The Great Hound Match of 1905

By Travis Shaw

The sport of foxhunting has remarkably deep roots in Northern Virginia. The first hounds were introduced to Virginia just a few decades after Englishmen landed at Jamestown. George Washington learned to love the sport as a young man, hunting with Lord Fairfax across his vast estates in the Northern Virginia piedmont. The Piedmont Fox Hounds–the oldest established hunt in America—was founded by Richard Dulany here in Loudoun County in 1840. During the Civil War, Confederate partisan John Mosby and his men passed their free time chasing foxes. It wasn’t until the beginning of the 20th century, however, that this area achieved nationwide fame as the epicenter of American hunt culture. 

1905 marked the coming of age for organized fox hunting in the United States, and it was all due to a series of magazine articles. Harry Worcester Smith, Master of Fox Hounds for Massachusetts’s Grafton Hunt, wrote into Rider and Driver magazine to argue that American-bred fox hounds should be recognized as a breed distinct from their English antecedents. This argument, however, did not sit well with Alexander Henry Higginson, MFH for the Middlesex Hunt (also of Massachusetts). Higginson claimed there was no such thing as a distinct American hound, and if there was, it would surely be inferior to their British cousins. Their argument played out in the pages of Rider and Driver before a practical solution was proposed. The two men would gather their respective packs and engage in a competition “for love, money, or marbles” to see which hounds would prevail.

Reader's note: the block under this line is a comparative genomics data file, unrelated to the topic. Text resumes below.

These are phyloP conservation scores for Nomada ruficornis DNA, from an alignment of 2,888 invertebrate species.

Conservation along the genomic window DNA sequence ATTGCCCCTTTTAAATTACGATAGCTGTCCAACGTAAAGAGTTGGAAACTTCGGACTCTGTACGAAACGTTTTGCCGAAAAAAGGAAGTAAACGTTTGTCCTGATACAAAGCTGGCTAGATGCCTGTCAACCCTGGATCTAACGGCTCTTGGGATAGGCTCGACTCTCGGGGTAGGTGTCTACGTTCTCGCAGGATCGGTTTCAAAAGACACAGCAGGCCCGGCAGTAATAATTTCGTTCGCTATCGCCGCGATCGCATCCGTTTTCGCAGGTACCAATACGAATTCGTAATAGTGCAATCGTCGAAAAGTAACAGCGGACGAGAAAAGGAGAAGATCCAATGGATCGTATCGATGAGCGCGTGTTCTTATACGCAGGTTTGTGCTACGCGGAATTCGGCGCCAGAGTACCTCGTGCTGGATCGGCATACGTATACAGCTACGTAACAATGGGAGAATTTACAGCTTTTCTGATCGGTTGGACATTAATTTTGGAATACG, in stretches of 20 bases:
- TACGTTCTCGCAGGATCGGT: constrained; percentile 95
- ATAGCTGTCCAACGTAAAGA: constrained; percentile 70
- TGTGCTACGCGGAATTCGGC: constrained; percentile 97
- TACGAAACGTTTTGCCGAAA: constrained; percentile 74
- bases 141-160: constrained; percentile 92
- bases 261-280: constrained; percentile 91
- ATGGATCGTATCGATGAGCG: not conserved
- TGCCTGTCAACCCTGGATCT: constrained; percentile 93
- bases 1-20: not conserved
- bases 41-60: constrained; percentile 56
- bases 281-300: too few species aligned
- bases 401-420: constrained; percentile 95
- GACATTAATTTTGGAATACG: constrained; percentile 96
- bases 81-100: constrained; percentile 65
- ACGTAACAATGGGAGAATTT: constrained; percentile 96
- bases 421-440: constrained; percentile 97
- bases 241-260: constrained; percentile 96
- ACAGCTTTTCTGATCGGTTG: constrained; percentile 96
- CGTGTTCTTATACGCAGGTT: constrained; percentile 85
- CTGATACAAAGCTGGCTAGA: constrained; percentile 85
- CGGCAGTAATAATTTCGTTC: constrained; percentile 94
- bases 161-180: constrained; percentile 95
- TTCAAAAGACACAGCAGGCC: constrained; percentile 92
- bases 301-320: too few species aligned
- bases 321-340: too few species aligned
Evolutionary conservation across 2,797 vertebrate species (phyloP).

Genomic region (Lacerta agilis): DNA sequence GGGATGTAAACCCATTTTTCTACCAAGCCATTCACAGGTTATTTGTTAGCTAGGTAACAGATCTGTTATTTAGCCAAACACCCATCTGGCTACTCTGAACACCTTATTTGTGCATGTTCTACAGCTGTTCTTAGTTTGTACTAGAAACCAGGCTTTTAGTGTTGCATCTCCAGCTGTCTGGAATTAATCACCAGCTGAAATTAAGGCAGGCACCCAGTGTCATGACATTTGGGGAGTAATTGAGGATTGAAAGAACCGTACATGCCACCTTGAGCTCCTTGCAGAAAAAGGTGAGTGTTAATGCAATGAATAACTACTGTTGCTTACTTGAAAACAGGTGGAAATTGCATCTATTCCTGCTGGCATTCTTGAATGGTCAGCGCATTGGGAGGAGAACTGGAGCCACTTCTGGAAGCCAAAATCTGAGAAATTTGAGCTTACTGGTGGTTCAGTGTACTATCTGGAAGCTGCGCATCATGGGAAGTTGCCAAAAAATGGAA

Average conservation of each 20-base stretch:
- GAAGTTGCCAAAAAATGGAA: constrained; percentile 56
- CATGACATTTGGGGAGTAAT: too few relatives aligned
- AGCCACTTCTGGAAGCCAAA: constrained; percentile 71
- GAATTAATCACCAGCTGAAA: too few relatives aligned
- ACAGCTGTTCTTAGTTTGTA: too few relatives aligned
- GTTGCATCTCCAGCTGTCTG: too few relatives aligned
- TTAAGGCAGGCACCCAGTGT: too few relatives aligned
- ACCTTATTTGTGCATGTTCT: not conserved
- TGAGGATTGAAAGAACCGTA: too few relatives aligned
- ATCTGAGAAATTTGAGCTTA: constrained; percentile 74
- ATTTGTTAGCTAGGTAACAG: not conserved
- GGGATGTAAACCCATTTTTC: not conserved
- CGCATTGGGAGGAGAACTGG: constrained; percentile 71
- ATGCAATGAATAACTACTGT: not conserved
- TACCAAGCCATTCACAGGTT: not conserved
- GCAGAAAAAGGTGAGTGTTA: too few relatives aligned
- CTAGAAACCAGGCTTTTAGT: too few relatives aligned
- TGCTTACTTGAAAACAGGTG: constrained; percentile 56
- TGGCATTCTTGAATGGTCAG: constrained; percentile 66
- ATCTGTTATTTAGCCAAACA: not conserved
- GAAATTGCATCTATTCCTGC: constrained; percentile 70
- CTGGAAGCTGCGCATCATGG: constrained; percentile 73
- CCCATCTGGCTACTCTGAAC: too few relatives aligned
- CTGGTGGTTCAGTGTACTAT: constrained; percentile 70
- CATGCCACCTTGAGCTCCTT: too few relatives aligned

In Our Backyard